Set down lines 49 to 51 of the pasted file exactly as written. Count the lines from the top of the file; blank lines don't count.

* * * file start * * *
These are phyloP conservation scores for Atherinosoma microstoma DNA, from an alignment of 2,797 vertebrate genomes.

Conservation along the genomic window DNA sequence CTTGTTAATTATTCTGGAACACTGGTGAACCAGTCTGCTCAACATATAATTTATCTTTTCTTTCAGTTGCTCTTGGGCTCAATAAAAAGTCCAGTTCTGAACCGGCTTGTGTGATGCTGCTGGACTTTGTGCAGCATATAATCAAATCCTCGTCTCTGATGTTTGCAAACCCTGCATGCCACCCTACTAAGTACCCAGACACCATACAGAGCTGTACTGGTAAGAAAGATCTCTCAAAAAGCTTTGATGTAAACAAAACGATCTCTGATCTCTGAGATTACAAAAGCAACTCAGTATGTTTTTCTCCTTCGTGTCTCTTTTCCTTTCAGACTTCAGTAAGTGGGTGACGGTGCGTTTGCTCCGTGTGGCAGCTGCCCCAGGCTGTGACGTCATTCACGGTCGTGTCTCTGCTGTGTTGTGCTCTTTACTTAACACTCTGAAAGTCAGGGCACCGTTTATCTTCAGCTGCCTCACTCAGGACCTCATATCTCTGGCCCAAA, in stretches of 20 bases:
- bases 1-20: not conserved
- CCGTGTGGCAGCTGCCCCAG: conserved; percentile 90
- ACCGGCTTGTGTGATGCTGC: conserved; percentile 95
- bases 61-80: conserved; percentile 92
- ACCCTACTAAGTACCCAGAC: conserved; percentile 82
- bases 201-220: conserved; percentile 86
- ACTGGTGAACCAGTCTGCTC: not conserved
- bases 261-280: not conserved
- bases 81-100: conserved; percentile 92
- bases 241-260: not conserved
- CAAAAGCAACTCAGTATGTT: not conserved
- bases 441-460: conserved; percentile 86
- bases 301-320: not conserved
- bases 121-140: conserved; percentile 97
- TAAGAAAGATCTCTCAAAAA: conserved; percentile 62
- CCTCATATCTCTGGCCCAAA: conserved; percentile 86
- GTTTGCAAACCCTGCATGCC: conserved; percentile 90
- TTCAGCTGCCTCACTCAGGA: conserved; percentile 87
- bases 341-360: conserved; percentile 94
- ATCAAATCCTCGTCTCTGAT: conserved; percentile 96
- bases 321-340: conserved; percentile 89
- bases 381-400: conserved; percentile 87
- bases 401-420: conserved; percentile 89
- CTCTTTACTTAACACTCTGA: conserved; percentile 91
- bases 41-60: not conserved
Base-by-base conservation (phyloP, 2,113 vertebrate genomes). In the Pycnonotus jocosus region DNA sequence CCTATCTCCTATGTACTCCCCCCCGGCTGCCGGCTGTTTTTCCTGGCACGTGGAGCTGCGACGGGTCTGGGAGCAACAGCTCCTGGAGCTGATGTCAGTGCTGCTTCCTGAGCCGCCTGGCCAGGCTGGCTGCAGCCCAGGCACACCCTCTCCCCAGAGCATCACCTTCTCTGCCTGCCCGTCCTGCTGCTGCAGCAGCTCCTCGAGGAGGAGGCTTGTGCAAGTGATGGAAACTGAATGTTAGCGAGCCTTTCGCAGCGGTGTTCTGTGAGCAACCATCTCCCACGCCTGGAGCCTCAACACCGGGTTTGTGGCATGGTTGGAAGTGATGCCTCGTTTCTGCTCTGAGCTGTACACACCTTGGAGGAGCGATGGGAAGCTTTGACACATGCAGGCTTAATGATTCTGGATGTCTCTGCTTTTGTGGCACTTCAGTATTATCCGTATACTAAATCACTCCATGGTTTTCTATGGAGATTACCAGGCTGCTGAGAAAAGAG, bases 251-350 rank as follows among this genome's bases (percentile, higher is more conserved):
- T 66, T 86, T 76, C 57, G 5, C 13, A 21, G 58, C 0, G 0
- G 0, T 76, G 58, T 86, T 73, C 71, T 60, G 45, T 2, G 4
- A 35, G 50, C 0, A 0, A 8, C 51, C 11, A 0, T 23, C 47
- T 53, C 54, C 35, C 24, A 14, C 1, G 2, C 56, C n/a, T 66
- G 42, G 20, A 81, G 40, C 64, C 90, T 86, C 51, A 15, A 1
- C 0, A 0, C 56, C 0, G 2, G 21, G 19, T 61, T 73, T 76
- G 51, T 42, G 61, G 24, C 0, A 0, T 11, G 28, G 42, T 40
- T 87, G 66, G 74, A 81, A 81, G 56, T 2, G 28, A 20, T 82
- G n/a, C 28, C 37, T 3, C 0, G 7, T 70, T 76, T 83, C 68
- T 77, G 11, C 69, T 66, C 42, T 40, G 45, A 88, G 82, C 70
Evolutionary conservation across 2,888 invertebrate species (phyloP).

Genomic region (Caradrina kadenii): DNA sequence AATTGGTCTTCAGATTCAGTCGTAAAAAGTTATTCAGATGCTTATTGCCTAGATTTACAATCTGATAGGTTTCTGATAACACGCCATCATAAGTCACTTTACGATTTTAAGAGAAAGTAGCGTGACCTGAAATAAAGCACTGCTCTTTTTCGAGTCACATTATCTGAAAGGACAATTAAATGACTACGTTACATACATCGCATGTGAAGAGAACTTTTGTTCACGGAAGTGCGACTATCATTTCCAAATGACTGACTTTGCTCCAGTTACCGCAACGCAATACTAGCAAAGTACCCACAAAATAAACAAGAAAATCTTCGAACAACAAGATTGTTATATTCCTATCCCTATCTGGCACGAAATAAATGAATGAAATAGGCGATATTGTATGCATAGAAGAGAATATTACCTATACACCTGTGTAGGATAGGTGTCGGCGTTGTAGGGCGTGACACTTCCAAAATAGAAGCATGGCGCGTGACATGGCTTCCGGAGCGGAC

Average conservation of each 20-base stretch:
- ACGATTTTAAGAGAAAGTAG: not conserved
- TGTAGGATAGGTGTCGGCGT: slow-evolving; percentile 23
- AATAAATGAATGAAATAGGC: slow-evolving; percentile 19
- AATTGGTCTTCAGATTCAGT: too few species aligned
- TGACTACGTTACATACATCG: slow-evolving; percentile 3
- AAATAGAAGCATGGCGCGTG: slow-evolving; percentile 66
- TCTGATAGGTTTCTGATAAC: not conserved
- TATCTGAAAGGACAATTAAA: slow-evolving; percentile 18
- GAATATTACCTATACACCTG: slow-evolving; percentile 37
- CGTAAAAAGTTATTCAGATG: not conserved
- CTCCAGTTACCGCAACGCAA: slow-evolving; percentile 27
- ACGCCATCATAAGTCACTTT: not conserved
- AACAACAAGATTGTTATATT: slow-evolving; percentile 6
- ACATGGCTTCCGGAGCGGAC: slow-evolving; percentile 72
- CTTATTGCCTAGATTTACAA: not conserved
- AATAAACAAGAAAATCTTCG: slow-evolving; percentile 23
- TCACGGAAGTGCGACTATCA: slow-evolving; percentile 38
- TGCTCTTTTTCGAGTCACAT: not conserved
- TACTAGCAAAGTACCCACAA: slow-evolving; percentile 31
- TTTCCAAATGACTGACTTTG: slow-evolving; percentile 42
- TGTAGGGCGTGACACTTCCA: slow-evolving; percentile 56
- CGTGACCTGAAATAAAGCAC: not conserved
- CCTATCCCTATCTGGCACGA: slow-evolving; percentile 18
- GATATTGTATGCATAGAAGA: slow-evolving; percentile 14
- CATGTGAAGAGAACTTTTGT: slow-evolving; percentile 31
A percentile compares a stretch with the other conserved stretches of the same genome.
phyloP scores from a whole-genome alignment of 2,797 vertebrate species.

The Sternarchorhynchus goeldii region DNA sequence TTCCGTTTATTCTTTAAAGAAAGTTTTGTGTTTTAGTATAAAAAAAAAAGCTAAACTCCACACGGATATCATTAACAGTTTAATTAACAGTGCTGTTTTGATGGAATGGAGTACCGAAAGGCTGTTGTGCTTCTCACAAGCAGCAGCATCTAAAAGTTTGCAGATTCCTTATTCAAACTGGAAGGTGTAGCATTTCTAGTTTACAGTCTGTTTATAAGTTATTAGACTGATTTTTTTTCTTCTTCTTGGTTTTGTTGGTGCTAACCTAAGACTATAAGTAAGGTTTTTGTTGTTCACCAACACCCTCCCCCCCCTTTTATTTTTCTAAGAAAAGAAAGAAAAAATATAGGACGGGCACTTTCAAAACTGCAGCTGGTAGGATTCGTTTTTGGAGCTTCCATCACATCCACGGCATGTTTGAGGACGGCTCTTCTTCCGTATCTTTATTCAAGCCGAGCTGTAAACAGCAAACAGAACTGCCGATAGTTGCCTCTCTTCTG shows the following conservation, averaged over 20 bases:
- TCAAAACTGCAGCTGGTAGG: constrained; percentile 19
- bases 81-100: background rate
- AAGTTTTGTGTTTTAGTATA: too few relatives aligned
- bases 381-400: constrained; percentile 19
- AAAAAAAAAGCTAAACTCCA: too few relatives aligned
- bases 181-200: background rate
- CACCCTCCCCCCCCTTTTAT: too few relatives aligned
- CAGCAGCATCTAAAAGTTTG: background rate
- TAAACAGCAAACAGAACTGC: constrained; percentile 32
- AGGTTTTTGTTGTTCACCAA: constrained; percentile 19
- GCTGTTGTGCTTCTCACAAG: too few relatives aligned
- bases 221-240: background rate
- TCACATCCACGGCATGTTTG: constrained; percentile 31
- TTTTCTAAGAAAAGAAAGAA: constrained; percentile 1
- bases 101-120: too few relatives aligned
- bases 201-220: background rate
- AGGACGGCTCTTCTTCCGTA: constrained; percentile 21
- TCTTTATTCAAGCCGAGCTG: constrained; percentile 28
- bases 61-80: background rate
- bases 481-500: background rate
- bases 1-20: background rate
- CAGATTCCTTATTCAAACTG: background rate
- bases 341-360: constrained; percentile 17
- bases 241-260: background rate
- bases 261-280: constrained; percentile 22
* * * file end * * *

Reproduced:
- TATCTGAAAGGACAATTAAA: slow-evolving; percentile 18
- GAATATTACCTATACACCTG: slow-evolving; percentile 37
- CGTAAAAAGTTATTCAGATG: not conserved